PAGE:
Helen d’Amico was not a singer, but she did provide some unscheduled entertainment during the 1982 Carlton vs Richmond Grand Final, when wearing only a Carlton scarf, she did a nude streak onto the ground. She attempted to cuddle the dour, balding Carlton defender Bruce “The Flying Doormat” Doull and after being attacked by a very angry Wayne Johnson, she was escorted from the ground. Helen enjoyed a brief career as a Page 3 girl, but ultimately relocated to Darwin, became a nurse, and faded into obscurity.There have been other ground invasions and the following Channel 9 Footy Show compilation captures most of them – Helen, the “Plugger”pig, a rampant elephant at Arden St. Oval, and a guy who while naked, kicked a 50 metre goal, there are others…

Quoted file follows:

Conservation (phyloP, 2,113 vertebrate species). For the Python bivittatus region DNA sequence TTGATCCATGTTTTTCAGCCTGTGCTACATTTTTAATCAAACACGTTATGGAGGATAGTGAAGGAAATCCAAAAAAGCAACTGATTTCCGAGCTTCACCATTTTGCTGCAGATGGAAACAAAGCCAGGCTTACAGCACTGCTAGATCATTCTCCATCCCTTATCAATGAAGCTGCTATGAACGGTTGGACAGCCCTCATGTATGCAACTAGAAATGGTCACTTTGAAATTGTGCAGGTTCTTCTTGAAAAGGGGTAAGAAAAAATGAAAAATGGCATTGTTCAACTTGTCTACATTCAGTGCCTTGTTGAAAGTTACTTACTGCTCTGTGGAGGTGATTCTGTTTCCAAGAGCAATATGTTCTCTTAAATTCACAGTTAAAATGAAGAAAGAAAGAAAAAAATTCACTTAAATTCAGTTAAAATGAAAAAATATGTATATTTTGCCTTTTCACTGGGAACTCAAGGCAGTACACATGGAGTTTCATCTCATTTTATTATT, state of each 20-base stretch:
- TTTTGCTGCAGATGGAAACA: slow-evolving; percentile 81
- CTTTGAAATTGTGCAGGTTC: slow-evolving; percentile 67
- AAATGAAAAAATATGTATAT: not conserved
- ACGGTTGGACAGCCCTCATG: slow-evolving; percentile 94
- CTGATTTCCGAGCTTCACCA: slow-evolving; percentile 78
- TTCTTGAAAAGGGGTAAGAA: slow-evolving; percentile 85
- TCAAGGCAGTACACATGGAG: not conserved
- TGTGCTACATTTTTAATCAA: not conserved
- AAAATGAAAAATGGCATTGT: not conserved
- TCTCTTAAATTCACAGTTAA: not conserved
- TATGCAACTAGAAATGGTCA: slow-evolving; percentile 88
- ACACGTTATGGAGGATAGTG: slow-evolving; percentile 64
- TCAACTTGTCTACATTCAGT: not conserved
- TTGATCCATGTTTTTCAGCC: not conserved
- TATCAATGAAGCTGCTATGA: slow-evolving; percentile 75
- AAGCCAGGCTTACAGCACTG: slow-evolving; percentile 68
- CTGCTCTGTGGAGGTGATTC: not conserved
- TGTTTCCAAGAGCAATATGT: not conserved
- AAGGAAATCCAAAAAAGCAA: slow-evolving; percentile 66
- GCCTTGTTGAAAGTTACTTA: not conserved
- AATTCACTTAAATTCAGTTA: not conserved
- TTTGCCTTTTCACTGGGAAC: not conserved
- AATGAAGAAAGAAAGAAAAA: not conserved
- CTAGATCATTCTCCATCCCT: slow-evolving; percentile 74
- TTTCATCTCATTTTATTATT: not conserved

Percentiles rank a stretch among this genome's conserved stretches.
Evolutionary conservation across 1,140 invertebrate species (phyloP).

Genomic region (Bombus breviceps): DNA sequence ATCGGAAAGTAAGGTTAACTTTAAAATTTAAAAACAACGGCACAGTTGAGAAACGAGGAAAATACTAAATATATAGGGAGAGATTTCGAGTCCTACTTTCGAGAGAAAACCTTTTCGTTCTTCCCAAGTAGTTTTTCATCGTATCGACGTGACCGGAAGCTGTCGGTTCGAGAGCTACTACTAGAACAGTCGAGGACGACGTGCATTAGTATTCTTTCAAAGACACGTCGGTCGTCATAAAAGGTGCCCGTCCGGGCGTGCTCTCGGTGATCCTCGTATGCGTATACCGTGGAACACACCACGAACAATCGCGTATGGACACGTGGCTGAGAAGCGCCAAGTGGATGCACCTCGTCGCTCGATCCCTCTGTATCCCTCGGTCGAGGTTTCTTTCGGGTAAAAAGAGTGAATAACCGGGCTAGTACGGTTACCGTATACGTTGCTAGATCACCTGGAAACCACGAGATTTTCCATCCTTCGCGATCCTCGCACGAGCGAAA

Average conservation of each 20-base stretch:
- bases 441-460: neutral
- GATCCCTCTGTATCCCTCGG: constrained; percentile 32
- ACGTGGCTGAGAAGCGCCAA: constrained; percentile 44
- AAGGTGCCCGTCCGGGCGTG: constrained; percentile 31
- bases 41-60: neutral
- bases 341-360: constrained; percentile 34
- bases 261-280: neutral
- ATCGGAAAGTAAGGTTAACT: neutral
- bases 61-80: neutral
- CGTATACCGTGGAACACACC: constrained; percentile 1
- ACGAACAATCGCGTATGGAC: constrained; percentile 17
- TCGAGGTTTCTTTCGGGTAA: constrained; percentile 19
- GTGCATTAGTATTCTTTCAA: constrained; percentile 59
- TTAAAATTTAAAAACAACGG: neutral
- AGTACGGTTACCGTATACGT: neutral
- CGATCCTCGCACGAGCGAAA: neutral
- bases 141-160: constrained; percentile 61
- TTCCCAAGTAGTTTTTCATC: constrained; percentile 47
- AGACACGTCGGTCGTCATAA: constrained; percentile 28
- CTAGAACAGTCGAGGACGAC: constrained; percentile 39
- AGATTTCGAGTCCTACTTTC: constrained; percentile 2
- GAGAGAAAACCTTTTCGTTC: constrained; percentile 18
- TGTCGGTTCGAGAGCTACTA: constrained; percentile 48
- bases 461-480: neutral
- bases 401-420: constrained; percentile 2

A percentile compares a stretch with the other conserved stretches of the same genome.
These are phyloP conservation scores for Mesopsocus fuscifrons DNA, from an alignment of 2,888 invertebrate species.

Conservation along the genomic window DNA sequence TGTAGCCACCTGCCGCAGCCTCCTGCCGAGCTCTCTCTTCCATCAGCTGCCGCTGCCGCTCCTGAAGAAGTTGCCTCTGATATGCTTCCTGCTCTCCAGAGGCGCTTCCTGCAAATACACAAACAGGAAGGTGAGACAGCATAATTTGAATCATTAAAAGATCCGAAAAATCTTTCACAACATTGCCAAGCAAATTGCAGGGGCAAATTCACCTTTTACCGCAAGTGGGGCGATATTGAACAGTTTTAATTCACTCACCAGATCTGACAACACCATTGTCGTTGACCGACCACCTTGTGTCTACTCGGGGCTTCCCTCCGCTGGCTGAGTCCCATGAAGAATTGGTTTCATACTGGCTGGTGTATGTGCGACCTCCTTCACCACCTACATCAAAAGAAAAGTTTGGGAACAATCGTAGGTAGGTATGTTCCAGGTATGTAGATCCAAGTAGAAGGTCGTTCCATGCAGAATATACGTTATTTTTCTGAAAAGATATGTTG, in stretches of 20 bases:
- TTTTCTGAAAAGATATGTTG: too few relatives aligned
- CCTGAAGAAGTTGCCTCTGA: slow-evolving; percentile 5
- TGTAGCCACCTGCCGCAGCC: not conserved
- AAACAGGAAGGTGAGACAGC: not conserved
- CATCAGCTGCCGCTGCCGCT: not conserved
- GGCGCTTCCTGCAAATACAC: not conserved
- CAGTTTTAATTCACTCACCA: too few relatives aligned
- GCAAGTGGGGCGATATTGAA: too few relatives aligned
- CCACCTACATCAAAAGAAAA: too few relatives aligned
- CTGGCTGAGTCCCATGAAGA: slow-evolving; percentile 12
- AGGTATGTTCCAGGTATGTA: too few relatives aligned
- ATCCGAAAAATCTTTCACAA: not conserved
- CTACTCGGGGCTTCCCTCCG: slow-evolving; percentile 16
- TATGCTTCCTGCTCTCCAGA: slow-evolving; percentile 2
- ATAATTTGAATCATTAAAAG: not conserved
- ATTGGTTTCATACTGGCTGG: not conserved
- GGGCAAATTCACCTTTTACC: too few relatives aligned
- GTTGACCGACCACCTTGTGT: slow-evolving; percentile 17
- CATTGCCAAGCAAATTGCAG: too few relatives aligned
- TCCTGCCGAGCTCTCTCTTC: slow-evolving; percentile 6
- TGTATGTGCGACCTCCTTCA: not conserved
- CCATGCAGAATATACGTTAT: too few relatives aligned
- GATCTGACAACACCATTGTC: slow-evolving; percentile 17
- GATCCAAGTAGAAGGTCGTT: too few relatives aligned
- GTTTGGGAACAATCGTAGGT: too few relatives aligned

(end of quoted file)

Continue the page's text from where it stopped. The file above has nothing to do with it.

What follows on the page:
Meat Loaf – 2011 Grand Final
Angry Anderson went virtually unchallenged in the bad pre-match entertainment Hall of Infamy for two decades following his disastrous turn at the 1991 GF – until Andrew Demetriou proudly announced that he had invited one of his favourite acts to perform in 2011, the Bat Out of Hell Legend himself. Before arriving in the country, the eccentric Meat Loaf had demanded that his dressing room be draped in black, decorated with voodoo dolls and reeking of incense, it resembled a bat cave, but worse what yet to come. The Meat’s shambolic 12-minute medley defied belief, he croaked and wheezed his way through several unrecognizable songs, claimed that the AFL had not given him adequate time to sound-check the venue, and that he couldn’t hear his back-up singers – “They’re jerks, I do not like the AFL” the Loaf told the media, and said he would warn other performers to boycott the event in future. It was later revealed that the singer was suffering from a haemorrhaging vocal cord and shouldn’t have accepted the gig in the first place, it only cost the AFL $600,000 to find that out.